What is home education?
There are numerous different terms to refer to what happens when children gain an education outside of school: home schooling, unschooling, world schooling, home education (home edding), learning through life, deschooling. Families tend to gravitate to one phrase or another to describe what they are doing.
Currently, the UK law states that children must receive a ‘suitable education’, either in school or ‘otherwise’. Different local authorities have varying ideas about what this means, as do parents. That there is no defined or consistent approach is one of the reasons the UK government recently consulted on greater regulation.
Some parents attempt to follow the school-based curriculum at home, using text books and online materials with a structured day and learning schedule based on traditional subjects, others enable, facilitate and encourage their child’s self-education and take a less structured approach.
In practice, families usually start out with particular ideas about how their children will best learn outside of school and refine their approach over time, according to the needs of their child. They may at first feel more secure structuring their child’s day as a school would, with subjects organised into time slots spread throughout the week, but then find a different rhythm as they see their child following their own interests and passions. This is often the case with ‘deschoolers’, or those who have taken their children out of school.
Why is my son not in school?
We are not deschoolers. My son has never been to school. When it came to the time to register him it barely crossed my mind.
For me, the biggest decision was whether to send him to nursery and return to my job when he was one year old. Despite this being the conventional practice in 21st century Britain, and despite the supportive workplace, boss and colleagues that I had at the time, the burden of stress that I felt at the prospect of our ‘detachment’ was almost too much to bear. It is a very personal choice and everyone has their own reasons, but for me this did not feel at all like the right decision.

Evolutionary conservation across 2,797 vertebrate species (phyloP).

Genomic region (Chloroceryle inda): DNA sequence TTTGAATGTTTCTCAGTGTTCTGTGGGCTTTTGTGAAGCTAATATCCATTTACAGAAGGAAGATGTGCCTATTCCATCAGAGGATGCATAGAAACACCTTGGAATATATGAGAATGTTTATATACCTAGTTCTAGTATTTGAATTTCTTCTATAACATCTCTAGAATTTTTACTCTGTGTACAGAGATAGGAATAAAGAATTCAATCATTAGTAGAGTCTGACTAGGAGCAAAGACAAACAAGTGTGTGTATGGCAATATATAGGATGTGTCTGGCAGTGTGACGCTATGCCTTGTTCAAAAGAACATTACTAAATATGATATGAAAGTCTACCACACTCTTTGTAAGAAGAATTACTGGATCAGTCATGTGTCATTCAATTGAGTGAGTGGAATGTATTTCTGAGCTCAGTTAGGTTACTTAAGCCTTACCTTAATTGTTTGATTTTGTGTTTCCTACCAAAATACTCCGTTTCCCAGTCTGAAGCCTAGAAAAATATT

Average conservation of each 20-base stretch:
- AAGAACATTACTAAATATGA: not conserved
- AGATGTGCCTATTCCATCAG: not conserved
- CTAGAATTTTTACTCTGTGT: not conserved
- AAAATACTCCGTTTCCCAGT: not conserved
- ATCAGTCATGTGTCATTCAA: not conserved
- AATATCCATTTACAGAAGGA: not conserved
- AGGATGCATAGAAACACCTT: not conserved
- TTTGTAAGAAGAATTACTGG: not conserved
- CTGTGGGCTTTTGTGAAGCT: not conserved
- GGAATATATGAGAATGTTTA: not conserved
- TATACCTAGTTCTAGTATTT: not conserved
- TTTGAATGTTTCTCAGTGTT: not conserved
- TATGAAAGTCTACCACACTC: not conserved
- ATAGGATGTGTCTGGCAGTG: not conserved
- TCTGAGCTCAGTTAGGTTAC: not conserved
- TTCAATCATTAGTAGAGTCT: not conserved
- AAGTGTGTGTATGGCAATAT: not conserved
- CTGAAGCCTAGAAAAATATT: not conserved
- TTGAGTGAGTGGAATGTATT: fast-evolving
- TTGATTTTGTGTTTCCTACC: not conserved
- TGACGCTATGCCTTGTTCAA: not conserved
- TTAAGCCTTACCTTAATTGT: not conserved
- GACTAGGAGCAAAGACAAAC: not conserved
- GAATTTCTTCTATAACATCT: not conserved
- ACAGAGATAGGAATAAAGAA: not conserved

The moment I decided not to put my son in nursery was, I suppose, the moment I decided to become a ‘home educator’, because it was the point at which I realised that I wanted to have as little as possible of his care professionalised. I didn’t want to pay someone else, directly or indirectly, for his upkeep.
I was very lucky, in that Tom understood how I felt and was supportive in every way. He was initially concerned about our son missing out on the social aspects of primary school, but once we had begun to engage with the home education community in our local area, his mind was put to rest. That there were so many other parents who had, in different ways and for differing reasons, come to the same conclusions about their own children’s education, was encouraging.
A real eye-opener came after our move to Sheffield where there is an incredibly active and well organised community. The ability to plan events, activities and meet-ups through social media, has encouraged so many more parents to realise that taking their children out of school, or not putting them in, will not lead to their social isolation.
What does home education look like for us?
The term home education seems, to me, to refer to something slightly more structured than our days currently appear. At six and a half, my son’s passions for the natural world, technology and ancient history, mean that we are rarely learning ‘at home’. Answers to many of his questions already far exceed my own knowledge and experience and come from books (The Planets* is his absolute favourite), selected websites, museums, specialists we meet when out and about, documentaries, family members with particular areas of expertise, staff at historical sites, or just from being outdoors and experiencing the world.